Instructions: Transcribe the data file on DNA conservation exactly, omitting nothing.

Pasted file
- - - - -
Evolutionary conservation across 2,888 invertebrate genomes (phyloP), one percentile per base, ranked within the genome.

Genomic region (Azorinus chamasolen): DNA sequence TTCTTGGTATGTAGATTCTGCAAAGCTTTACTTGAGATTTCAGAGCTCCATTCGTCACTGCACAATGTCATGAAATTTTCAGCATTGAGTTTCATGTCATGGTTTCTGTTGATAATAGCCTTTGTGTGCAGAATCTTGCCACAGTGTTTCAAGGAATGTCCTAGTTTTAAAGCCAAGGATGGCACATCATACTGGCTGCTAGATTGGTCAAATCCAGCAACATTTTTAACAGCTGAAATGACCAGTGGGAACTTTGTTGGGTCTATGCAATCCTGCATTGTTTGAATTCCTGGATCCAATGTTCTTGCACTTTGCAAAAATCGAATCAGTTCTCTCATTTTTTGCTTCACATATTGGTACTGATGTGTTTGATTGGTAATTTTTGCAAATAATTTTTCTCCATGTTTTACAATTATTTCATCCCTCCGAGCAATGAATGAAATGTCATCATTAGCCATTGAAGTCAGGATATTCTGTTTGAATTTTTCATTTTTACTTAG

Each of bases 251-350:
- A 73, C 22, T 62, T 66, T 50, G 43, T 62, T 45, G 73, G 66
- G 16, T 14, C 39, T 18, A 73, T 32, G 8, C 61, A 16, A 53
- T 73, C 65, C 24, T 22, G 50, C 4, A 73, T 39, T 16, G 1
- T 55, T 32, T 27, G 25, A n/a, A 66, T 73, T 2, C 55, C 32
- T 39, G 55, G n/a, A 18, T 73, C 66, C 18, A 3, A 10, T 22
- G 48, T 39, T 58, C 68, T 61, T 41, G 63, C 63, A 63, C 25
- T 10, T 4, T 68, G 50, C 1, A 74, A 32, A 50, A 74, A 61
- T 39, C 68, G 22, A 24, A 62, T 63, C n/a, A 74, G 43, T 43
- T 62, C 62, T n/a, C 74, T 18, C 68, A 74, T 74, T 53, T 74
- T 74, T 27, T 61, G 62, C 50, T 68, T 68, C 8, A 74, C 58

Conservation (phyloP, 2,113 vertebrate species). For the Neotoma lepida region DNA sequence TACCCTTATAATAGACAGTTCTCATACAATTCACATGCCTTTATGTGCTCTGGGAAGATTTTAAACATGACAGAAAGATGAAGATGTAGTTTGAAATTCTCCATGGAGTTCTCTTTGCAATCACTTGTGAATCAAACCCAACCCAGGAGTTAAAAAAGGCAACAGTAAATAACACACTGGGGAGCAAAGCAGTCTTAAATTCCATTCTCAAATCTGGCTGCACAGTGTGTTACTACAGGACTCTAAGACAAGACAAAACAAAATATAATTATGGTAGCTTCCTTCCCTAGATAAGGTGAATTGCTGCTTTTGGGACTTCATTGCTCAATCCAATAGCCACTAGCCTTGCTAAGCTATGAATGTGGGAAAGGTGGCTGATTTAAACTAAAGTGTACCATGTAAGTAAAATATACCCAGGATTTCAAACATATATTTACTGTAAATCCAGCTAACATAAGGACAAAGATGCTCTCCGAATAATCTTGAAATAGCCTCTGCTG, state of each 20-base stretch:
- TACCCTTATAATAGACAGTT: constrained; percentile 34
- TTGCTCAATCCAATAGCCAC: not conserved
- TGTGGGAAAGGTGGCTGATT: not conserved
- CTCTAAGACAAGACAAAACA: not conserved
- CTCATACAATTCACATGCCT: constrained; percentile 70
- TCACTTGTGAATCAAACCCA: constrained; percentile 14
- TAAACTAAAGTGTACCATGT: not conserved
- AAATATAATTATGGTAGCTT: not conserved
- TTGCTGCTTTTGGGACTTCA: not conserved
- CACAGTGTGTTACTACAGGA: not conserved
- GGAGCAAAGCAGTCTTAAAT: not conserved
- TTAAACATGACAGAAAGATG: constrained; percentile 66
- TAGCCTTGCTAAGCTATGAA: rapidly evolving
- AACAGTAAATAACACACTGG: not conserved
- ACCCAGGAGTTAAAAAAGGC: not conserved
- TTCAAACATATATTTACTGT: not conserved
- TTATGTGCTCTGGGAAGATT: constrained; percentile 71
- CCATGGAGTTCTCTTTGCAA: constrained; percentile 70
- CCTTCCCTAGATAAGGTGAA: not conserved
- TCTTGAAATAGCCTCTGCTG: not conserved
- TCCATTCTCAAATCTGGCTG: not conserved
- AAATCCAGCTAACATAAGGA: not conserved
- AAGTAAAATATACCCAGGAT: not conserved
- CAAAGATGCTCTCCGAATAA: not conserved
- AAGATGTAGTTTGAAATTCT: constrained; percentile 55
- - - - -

Evolutionary conservation across 2,888 invertebrate genomes (phyloP), one percentile per base, ranked within the genome.

Genomic region (Azorinus chamasolen): DNA sequence TTCTTGGTATGTAGATTCTGCAAAGCTTTACTTGAGATTTCAGAGCTCCATTCGTCACTGCACAATGTCATGAAATTTTCAGCATTGAGTTTCATGTCATGGTTTCTGTTGATAATAGCCTTTGTGTGCAGAATCTTGCCACAGTGTTTCAAGGAATGTCCTAGTTTTAAAGCCAAGGATGGCACATCATACTGGCTGCTAGATTGGTCAAATCCAGCAACATTTTTAACAGCTGAAATGACCAGTGGGAACTTTGTTGGGTCTATGCAATCCTGCATTGTTTGAATTCCTGGATCCAATGTTCTTGCACTTTGCAAAAATCGAATCAGTTCTCTCATTTTTTGCTTCACATATTGGTACTGATGTGTTTGATTGGTAATTTTTGCAAATAATTTTTCTCCATGTTTTACAATTATTTCATCCCTCCGAGCAATGAATGAAATGTCATCATTAGCCATTGAAGTCAGGATATTCTGTTTGAATTTTTCATTTTTACTTAG

Each of bases 251-350:
- A 73, C 22, T 62, T 66, T 50, G 43, T 62, T 45, G 73, G 66
- G 16, T 14, C 39, T 18, A 73, T 32, G 8, C 61, A 16, A 53
- T 73, C 65, C 24, T 22, G 50, C 4, A 73, T 39, T 16, G 1
- T 55, T 32, T 27, G 25, A n/a, A 66, T 73, T 2, C 55, C 32
- T 39, G 55, G n/a, A 18, T 73, C 66, C 18, A 3, A 10, T 22
- G 48, T 39, T 58, C 68, T 61, T 41, G 63, C 63, A 63, C 25
- T 10, T 4, T 68, G 50, C 1, A 74, A 32, A 50, A 74, A 61
- T 39, C 68, G 22, A 24, A 62, T 63, C n/a, A 74, G 43, T 43
- T 62, C 62, T n/a, C 74, T 18, C 68, A 74, T 74, T 53, T 74
- T 74, T 27, T 61, G 62, C 50, T 68, T 68, C 8, A 74, C 58

Conservation (phyloP, 2,113 vertebrate species). For the Neotoma lepida region DNA sequence TACCCTTATAATAGACAGTTCTCATACAATTCACATGCCTTTATGTGCTCTGGGAAGATTTTAAACATGACAGAAAGATGAAGATGTAGTTTGAAATTCTCCATGGAGTTCTCTTTGCAATCACTTGTGAATCAAACCCAACCCAGGAGTTAAAAAAGGCAACAGTAAATAACACACTGGGGAGCAAAGCAGTCTTAAATTCCATTCTCAAATCTGGCTGCACAGTGTGTTACTACAGGACTCTAAGACAAGACAAAACAAAATATAATTATGGTAGCTTCCTTCCCTAGATAAGGTGAATTGCTGCTTTTGGGACTTCATTGCTCAATCCAATAGCCACTAGCCTTGCTAAGCTATGAATGTGGGAAAGGTGGCTGATTTAAACTAAAGTGTACCATGTAAGTAAAATATACCCAGGATTTCAAACATATATTTACTGTAAATCCAGCTAACATAAGGACAAAGATGCTCTCCGAATAATCTTGAAATAGCCTCTGCTG, state of each 20-base stretch:
- TACCCTTATAATAGACAGTT: constrained; percentile 34
- TTGCTCAATCCAATAGCCAC: not conserved
- TGTGGGAAAGGTGGCTGATT: not conserved
- CTCTAAGACAAGACAAAACA: not conserved
- CTCATACAATTCACATGCCT: constrained; percentile 70
- TCACTTGTGAATCAAACCCA: constrained; percentile 14
- TAAACTAAAGTGTACCATGT: not conserved
- AAATATAATTATGGTAGCTT: not conserved
- TTGCTGCTTTTGGGACTTCA: not conserved
- CACAGTGTGTTACTACAGGA: not conserved
- GGAGCAAAGCAGTCTTAAAT: not conserved
- TTAAACATGACAGAAAGATG: constrained; percentile 66
- TAGCCTTGCTAAGCTATGAA: rapidly evolving
- AACAGTAAATAACACACTGG: not conserved
- ACCCAGGAGTTAAAAAAGGC: not conserved
- TTCAAACATATATTTACTGT: not conserved
- TTATGTGCTCTGGGAAGATT: constrained; percentile 71
- CCATGGAGTTCTCTTTGCAA: constrained; percentile 70
- CCTTCCCTAGATAAGGTGAA: not conserved
- TCTTGAAATAGCCTCTGCTG: not conserved
- TCCATTCTCAAATCTGGCTG: not conserved
- AAATCCAGCTAACATAAGGA: not conserved
- AAGTAAAATATACCCAGGAT: not conserved
- CAAAGATGCTCTCCGAATAA: not conserved
- AAGATGTAGTTTGAAATTCT: constrained; percentile 55